Interfaith Works Rejects
HUD Proposed Rules Changes

The US Department of Housing and Urban Development’s (HUD) recent action to remove protections for transgender people experiencing homelessness or housing instability is blatantly discriminatory and will deny many homeless individuals the shelter they need and deserve. The 2016 Equal Access Rule required recipients of HUD Community Planning and Development programs to grant access to shelter and housing in accordance with a person’s gender identity. HUD’s proposed change to this rule allows service providers to base access to services solely on the provider’s perception of a person’s gender. This action compromises the ability of transgender individuals to seek shelter and compromises their safety solely on the basis of the provider’s personal opinions or religious beliefs. Thus, the new rule is discriminatory, unfair, and inappropriate, and Interfaith Works objects strongly to these rule changes.

The Equal Access Rule’s protections against discrimination are critical to ensure safe access to shelter for all individuals. Protecting transgender people’s access to gender-specific facilities does not endanger the safety or privacy of others, so there is no justification for singling them out for special treatment. Shelters are often a person’s best access point to programs and provide safe, individual housing, a critical need during a global pandemic that endangers anyone who is forced to share living spaces with others. Interfaith Works’ Director Homeless Services, Christine Hong, cautioned “these and other recent actions are major steps backwards from racial equity and for the trans population that experiences homelessness at a disproportionately high rate.”

The HUD proposal would put transgender people directly in harm’s way, further setting back our work to end homelessness.

Standing in Solidarity Against Racial Injustice

We are outraged at the Black lives lost to violent systemic racism in our country. We grieve for the families of those who have lost their lives recently—George Floyd, Breonna Taylor, Finan Berhe, Ahmaud Arbery—and so many others whose deaths attracted less attention but were no less tragic. Black people are three times more likely to be killed by police than White people. As a diverse organization of people helping the most vulnerable in our Montgomery County community, Interfaith Works stands with our Black neighbors who know only too well inequity, mistreatment, threats, and violence based solely upon the color of their skin. We see the impact of systemic racism in our work with people experiencing homelessness. We see the trauma and poor health outcomes racism causes. The Covid-19 pandemic has exacerbated racial disparities in health and poverty. For the sake of our community and our country, permanent change must happen NOW.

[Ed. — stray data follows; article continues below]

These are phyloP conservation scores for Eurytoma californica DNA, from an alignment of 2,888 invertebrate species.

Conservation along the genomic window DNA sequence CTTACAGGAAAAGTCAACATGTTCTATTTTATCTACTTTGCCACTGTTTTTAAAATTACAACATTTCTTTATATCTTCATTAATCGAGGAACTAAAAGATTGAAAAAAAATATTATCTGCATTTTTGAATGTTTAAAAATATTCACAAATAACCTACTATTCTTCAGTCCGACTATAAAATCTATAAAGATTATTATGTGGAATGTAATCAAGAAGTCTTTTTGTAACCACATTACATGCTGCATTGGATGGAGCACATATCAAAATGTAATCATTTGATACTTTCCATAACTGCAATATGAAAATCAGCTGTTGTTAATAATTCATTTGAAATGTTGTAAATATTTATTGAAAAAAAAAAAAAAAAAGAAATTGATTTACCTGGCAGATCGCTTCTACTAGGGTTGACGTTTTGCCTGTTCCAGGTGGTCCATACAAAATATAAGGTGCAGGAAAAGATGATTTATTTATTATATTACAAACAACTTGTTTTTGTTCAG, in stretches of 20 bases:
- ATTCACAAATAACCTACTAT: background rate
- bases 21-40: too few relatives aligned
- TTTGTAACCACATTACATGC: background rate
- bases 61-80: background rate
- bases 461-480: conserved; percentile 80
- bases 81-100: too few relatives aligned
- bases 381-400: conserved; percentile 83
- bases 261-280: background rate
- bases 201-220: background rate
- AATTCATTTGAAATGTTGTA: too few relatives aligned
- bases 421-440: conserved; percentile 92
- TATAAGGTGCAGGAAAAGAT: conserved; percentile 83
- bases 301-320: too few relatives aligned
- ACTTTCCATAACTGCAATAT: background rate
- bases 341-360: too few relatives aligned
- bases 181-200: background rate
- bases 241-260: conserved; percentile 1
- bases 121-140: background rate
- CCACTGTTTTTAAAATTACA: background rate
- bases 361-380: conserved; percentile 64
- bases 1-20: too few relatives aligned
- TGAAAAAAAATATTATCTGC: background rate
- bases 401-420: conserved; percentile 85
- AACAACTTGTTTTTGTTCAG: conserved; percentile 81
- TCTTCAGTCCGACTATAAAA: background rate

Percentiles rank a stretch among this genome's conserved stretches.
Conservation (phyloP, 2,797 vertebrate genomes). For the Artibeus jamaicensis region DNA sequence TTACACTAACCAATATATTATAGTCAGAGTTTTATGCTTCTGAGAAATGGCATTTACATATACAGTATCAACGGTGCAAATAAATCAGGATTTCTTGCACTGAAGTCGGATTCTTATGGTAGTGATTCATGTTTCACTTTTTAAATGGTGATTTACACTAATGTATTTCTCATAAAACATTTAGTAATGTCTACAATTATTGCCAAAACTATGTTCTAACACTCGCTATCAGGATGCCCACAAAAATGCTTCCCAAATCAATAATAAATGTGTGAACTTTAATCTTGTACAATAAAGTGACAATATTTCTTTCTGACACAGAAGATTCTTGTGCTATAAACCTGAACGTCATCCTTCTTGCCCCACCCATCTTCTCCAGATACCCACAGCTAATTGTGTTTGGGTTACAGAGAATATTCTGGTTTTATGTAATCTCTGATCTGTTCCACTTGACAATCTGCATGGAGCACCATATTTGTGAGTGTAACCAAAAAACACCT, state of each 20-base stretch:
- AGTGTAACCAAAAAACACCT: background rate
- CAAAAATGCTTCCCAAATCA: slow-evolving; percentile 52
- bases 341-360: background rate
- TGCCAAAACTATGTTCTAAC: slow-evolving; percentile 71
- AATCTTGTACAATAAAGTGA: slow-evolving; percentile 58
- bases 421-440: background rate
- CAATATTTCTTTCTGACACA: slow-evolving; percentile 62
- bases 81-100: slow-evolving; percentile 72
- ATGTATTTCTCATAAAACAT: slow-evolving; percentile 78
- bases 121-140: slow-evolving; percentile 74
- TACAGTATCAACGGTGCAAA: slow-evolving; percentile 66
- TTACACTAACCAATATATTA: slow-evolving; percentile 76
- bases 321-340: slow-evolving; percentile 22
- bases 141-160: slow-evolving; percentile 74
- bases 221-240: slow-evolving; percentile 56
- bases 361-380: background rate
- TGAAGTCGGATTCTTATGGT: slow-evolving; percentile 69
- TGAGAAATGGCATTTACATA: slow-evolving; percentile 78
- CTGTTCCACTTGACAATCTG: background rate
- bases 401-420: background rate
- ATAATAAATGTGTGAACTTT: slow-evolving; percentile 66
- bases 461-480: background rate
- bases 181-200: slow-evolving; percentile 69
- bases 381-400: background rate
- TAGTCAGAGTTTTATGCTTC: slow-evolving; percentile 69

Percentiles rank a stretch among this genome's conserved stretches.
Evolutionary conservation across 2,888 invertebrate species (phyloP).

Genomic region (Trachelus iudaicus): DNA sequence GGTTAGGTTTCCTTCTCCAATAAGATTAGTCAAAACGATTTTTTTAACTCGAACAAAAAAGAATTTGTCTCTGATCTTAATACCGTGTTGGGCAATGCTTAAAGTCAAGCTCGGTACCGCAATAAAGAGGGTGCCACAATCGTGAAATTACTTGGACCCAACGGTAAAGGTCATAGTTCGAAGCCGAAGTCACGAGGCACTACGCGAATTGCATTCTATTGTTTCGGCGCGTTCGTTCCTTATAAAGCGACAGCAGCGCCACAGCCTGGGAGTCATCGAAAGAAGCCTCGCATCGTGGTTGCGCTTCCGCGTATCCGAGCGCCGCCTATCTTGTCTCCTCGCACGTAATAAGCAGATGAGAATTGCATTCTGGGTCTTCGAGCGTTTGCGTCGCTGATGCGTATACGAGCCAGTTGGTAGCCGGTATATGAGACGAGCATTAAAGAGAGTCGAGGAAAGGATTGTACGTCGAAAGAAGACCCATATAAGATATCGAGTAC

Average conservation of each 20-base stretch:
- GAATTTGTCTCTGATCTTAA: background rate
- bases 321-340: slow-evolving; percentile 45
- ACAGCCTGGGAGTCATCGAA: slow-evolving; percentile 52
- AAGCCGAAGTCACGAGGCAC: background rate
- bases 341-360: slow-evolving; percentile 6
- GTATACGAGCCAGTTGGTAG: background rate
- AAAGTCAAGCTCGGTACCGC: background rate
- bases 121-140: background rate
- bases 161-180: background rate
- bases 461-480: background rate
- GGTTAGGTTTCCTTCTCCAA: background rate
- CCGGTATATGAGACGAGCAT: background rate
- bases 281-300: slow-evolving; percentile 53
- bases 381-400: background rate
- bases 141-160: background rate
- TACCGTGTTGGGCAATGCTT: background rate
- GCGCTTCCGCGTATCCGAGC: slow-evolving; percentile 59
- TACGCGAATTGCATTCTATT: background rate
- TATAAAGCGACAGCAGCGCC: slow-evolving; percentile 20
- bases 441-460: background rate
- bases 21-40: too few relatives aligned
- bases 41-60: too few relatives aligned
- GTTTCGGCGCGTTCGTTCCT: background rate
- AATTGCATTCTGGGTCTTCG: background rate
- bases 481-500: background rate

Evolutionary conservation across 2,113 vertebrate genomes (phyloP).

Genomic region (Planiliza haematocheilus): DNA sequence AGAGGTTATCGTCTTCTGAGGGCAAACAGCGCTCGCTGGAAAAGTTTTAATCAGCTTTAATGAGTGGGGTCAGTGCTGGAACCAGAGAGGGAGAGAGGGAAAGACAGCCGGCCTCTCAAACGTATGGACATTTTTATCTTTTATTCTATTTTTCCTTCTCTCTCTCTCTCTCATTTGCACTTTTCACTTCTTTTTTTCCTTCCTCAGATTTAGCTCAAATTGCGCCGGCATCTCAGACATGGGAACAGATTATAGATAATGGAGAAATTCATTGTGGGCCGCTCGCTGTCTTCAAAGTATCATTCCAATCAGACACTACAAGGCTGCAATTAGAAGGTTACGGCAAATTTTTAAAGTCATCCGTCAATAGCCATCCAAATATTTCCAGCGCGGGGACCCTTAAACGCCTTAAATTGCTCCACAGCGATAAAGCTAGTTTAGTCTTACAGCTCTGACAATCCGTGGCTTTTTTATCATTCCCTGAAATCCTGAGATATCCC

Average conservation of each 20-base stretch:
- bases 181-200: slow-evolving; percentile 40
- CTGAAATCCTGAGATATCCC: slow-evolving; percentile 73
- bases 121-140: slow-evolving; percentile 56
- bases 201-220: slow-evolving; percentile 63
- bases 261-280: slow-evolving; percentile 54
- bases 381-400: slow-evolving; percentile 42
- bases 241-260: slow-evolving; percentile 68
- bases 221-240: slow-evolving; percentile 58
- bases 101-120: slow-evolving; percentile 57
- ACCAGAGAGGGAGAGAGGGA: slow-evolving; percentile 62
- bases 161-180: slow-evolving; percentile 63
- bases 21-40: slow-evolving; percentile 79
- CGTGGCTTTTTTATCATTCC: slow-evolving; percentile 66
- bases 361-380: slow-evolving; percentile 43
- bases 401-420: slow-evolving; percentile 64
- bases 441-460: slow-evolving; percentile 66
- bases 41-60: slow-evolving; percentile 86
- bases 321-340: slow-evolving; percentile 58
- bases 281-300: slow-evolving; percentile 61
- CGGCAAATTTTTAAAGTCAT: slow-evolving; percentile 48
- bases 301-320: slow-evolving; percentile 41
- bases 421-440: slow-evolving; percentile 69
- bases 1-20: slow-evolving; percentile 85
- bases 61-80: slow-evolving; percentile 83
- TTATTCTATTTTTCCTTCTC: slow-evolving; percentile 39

The absence of leadership, of empathy, of any support from the federal administration is sickening. The clearing of peaceful protestors by force and the appropriation of a place of worship for political gain are abhorrent. As an organization whose mission is to end homelessness and poverty, addressing racial inequalities is necessary. As such, we support peaceful action for systemic change and condemn the violence directed at those who are exercising their constitutional right to make their voices heard.

We encourage you to learn, to act, and to engage. Let us work together towards a more perfect union where one need not fear for their life because they have black or brown skin.